Sen. Monnes Anderson Creates Work Group to Require Evidence-Based Medicine

The proposal by health economist Larry Kirsch would move to improve health outcomes and possibly lower costs by making insurance companies adhere to guidelines set by a state health commission
The Lund Report

February 18, 2013 — Oregon took a novel step toward improving healthcare while cutting costs last week with the creation of a work group to hash out a measure that would restrict health insurance companies from covering procedures that a state commission finds are not medically necessary or not best practices.

“Most people really don’t understand that depending on where you live… medicine will be practiced one way or another way,” said Larry Kirsch, a Portland health economist at IMR Health Economics. “Fifty percent of physicians don’t adopt validated guidelines.”

Senate Bill 122 would give the state Health Evidence Review Commission the power to issue guidance which would limit or prohibit insurance items, service and medical technologies.

After a heated debate at the Senate Health Committee hearing last week, Chairwoman Sen. Laurie Monnes Anderson, D-Gresham called for the work group to include Lou Savage, the state’s insurance commissioner, and opponents of the current bill along with Sen. Jeff Kruse, R-Roseburg and Sen. Chip Shields, D-Portland, a co-sponsor.

The Health Evidence Review Commission ranks healthcare conditions and treatment pairs in order of clinical effectiveness and cost-effectiveness. It was only established in 2012, but it built on reforms to the state Medicaid system in the 1990s, which created a prioritized list of treatments that the Oregon Health Plan covers for low-income Oregonians.

The new measure would expand the scope of the commission from making decisions for poor patients to those with private health insurance. Kirsch said Oregon would be the first state to take this step.

“Oregon is the leader in evidence-based medicine,” said Amy Johnson, a Portland attorney who served as the Texas public insurance counsel in the early 1990s. “If someone is getting care that’s not supported by evidence, then we’re all paying for it.”

Kirsch used an example from published medical literature about evidence-based medical guidelines for clearing the blockage of a coronary artery. Medical management with drugs and other items was not only more effective than percutaneous coronary intervention but was also cheaper, both in upfront costs and over time.

But while several people spoke in support of Senate Bill 122, it quickly ran into a buzz saw of opposition from a collection of special interest groups, and from insurance companies to the pharmaceutical industry to the manufacturers of medical equipment at a public hearing before the Senate Health Committee.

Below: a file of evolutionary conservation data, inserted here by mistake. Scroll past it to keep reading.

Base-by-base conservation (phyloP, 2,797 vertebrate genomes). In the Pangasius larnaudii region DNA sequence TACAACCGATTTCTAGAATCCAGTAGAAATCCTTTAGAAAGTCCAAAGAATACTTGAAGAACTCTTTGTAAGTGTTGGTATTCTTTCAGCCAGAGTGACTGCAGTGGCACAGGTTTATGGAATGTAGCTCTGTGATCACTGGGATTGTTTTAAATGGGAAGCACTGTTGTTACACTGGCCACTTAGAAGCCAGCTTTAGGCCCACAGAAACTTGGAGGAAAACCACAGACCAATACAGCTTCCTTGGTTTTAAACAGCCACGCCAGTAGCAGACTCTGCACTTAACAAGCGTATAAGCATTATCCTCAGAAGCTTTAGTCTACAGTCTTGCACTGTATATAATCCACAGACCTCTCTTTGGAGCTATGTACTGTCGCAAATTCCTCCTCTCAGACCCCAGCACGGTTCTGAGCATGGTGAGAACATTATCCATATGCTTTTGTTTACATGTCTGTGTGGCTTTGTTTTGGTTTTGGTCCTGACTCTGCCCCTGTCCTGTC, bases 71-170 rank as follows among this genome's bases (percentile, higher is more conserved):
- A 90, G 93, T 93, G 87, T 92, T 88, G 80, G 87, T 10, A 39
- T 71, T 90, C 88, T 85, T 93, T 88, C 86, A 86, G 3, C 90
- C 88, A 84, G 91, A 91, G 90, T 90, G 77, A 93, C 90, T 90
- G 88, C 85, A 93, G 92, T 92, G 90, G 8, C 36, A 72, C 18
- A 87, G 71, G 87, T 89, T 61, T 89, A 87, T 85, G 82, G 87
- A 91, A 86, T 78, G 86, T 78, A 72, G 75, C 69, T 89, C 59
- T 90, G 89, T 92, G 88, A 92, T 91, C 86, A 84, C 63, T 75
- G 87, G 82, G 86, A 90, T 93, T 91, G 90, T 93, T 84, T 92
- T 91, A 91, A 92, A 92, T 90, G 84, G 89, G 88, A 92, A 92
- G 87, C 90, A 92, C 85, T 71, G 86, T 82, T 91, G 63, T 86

“Senate Bill 122 as written is not the gold standard for evidence-based treatment,” said John C. Powell, a lobbyist for Regence BlueCross BlueShield. “We employ staff with advanced degrees who examine medical policy.”

Jim Gardner, a lobbyist for PhRMA went as far as saying the bill violated the Affordable Care Act since it could discourage coverage based on age or the chance of recovery — a claim that Kirsch called “a red herring.”

“This isn’t discriminatory,” he said.

The bill as written would give unlimited scope to the Health Evidence Review Commission to limit medical practices, but Kirsch said he only intended for the state to conduct a pilot project that would restrict a half dozen procedures that did not conform to scientifically measured best practices. He also wanted individual exceptions to be allowed under the law.

The formation of the work group likely kills the measure for the current session, but it could become before the Legislature next year or in 2015 after a more palatable bill has a chance to be drawn.

“It’s a conversation starter,” said Sem. Elizabeth Steiner Hayward, D-Beaverton, the bill’s chief sponsor. “Evidence-based medicine and how we use it effectively is an important conversation we should be having.”

Kirsch was pleased with Monnes Anderson’s decision, and felt it was significant that the task force would be bipartisan and involve the insurance commissioner.

“They are interested in this approach,” Kirsch said. “But we need to some more work for operational details.”

Steiner Hayward, a family physician, said doctors are overwhelmed by new guidances about best medical practices, much of it from dubious sources, and could not possibly keep up with every innovation in medical science.

Kirsch said the Health Evidence Review Commission has the ability to offer impartial guidelines, since it has no financial stake in one procedure versus another.

The commission meets six times a year and has representatives from across the state and across the medical delivery spectrum, including pharmacists, nurses and chiropractors as well as medical doctors and representatives from Oregon Health & Science University’s Center for Evidence-based Policy.

“In Oregon, this all really began when [Gov. John] Kitzhaber was at OHSU and ran their center for evidence-based practice,” Kirsch said.

Calls to the governor’s office seeking comment on SB 122 were not returned.

Image for this story by Javier Webar (CC BY-NC 2.0) via Flickr.

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